Seaweeds are richer in minerals than almost any other food. It is calculated that from 7 to 38 percent of the seaweed’s dry weight is made up of “the minerals required by human beings, including calcium, sodium, magnesium, potassium, phosphorus, iodine, iron, and zinc.” For instance, wakame, another favorite, contains 13 times more calcium than milk does. Anemia sufferers will be interested to know that the iron content of edible marine algae is from two to more than ten times that of egg yolks or spinach. And the iodine in seaweeds may be the reason why the thyroid disease goiter is rare among the Japanese.
There are still other benefits. The fibers of marine plants are softer than those of land vegetables. So they are good for intestinal regulation. Japanese scientists have recognized laminin, an agent that prevents high blood pressure, in seaweeds. They are also investigating certain ingredients in seaweeds that are found to lower blood cholesterol and lipids in animal tests.
Even if you think you will never be able to stomach seaweed, every time you gulp down a spoonful of ice cream or yogurt or pour on your favorite syrup or savor your favorite cheese, you may well be doing just that. Moreover, every time you dispense a dab of facial lotion or toothpaste or swallow a fast-release tablet of some kind, you may also be benefiting from the lowly seaweed.
This is so because the cell walls in most brown seaweeds contain a substance called algin, or alginate. This substance has a number of very special properties that help it find its way into a wide range of consumer products. It is a good stabilizer of emulsions and suspensions. So it is used in soft foods, cosmetics, and pharmaceuticals. Alginate is also used in the manufacture of water-based paints, textiles, paper, and so on.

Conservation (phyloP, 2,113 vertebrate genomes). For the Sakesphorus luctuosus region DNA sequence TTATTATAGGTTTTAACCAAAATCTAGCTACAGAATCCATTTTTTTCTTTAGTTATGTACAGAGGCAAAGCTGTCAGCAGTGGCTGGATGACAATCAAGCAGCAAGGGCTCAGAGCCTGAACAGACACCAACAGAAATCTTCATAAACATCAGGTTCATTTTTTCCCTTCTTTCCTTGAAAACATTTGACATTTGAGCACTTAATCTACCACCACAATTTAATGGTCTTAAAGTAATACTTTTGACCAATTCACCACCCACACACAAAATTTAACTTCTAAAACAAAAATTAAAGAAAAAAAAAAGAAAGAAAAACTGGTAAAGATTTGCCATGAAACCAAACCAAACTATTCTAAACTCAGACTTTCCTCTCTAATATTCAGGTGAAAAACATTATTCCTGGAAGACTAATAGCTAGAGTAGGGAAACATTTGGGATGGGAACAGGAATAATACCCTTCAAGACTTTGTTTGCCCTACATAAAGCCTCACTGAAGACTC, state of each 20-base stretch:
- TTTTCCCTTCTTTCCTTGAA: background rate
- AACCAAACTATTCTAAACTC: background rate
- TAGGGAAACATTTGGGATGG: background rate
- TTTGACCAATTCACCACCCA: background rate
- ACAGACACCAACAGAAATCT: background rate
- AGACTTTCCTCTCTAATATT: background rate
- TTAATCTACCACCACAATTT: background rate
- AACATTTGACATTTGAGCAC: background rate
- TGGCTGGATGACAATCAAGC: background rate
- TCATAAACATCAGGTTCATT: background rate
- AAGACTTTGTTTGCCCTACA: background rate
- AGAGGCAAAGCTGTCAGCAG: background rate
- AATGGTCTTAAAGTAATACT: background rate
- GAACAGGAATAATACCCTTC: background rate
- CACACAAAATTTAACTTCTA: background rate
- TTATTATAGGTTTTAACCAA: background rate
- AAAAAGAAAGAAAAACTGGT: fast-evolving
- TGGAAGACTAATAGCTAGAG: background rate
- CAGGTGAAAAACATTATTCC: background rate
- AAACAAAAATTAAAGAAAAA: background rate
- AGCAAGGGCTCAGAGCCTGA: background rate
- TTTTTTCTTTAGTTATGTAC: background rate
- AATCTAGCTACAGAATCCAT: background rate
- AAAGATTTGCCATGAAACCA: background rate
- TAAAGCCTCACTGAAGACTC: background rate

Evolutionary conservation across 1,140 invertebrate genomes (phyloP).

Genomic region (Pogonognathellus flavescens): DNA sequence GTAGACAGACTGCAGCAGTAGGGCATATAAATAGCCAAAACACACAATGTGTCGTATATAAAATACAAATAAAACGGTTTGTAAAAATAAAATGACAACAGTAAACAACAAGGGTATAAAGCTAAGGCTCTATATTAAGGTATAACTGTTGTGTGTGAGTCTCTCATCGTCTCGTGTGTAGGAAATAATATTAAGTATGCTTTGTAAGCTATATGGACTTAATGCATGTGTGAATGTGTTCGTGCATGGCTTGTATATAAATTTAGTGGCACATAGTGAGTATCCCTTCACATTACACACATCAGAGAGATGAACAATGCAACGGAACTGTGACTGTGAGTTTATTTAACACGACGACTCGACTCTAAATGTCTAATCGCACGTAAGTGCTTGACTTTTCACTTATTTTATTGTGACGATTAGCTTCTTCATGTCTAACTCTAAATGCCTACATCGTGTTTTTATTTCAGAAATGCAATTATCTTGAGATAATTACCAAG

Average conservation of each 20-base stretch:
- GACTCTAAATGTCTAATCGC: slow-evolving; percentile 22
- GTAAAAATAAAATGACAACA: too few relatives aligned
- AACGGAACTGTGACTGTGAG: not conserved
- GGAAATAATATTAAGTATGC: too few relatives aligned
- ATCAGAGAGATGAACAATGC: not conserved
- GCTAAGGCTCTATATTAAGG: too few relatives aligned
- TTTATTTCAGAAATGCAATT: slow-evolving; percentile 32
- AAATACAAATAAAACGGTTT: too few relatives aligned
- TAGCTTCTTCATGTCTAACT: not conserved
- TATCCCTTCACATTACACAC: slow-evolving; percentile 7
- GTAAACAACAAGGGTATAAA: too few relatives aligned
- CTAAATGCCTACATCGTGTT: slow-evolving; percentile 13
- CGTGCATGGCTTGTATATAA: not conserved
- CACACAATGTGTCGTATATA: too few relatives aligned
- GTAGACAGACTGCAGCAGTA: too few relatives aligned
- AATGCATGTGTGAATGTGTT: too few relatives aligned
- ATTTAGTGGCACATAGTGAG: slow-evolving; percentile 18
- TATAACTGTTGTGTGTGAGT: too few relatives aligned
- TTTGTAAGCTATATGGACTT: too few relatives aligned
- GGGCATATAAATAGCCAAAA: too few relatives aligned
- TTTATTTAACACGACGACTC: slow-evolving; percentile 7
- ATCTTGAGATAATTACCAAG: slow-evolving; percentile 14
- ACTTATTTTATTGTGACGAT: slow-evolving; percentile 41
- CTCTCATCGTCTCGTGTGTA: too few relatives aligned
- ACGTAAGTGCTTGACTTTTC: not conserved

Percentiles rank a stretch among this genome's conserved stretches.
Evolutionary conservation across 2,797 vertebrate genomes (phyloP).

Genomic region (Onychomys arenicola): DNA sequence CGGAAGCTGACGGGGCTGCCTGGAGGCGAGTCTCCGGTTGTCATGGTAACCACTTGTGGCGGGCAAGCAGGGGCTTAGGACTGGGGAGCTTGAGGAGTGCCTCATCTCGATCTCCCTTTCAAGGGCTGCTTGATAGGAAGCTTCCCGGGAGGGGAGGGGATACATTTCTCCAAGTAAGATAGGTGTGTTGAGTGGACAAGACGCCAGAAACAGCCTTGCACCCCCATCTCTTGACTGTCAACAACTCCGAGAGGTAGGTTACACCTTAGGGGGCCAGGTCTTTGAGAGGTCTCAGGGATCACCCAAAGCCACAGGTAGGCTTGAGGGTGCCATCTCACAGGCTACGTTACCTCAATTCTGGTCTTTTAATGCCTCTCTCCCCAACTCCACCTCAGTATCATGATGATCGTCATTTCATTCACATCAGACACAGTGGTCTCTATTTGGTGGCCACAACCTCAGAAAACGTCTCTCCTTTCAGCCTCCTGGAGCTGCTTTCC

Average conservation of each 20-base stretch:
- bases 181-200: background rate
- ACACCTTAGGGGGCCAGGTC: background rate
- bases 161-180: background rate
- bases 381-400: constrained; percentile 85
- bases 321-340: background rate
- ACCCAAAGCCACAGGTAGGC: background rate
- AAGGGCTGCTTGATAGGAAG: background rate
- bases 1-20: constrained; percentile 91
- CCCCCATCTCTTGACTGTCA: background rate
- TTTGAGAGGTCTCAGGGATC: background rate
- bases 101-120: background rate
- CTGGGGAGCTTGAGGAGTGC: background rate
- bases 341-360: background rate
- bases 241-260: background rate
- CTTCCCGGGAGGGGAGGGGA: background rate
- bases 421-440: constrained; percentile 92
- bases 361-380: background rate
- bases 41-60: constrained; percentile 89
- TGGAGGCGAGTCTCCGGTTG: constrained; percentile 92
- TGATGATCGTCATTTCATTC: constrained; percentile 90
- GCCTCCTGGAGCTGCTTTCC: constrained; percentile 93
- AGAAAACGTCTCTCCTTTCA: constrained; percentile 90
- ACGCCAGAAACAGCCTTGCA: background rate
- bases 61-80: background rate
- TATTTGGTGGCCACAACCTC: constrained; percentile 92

Kelp can be fermented to produce methane gas, and researchers believe that as much as 10 percent of Japan’s energy needs could be filled from this source. Agricultural chemical makers are investigating an agent found in red seaweed that is highly effective as an insecticide, yet completely harmless to humans. Japan’s biotechnology industry is developing a novel biopaper from alginate that can be used as artificial skin and in other medical uses. Animal feed, fertilizers, antibiotics, and a host of other products are being made from seaweeds.
So the next time you see the slimy, troublesome nuisance on the beach or entangled around your feet, just remember that there is a storehouse of goodness in these lowly marine plants that is waiting to be explored and utilized. After all, they are not so worthless that they should be called weeds!
[Box on page 27]
Delicious Ways to Sample Seaweeds
Various kinds of seaweeds may be purchased from Japanese, Korean, or Chinese grocery stores, health-food shops, or even some of the larger grocery markets. They usually come in packages of dried sheets. Some stores may sell them marinated in soy sauce. The most common varieties are wakame, nori, and kombu.
The easiest way to try wakame is to add them to your salad or soup. Simply soak them in water, rinse off the salt, cut them in small pieces, and toss them in. Marinated seaweed may be added to steamed rice or other dishes.
The very popular sushi is simply rice wrapped in nori, with the addition of cucumber, egg, or different seafoods—tuna, salmon, shrimp, lobster, and so on. If you find the raw fish a little too much, try rolling cheese or cucumber sticks in seasoned sheets of nori.
Children will enjoy the crispy, deep-fried kombu. Wipe off the salt, and dip it in oil at medium temperature for a second or two, or simply toast small pieces of it until they become crispy.
[Pictures on page 26]
Above: Temaki (hand rolled) sushi with sea urchin in the center
Left: Nori, or laver, is used abundantly in sushi, a favorite dish in Japan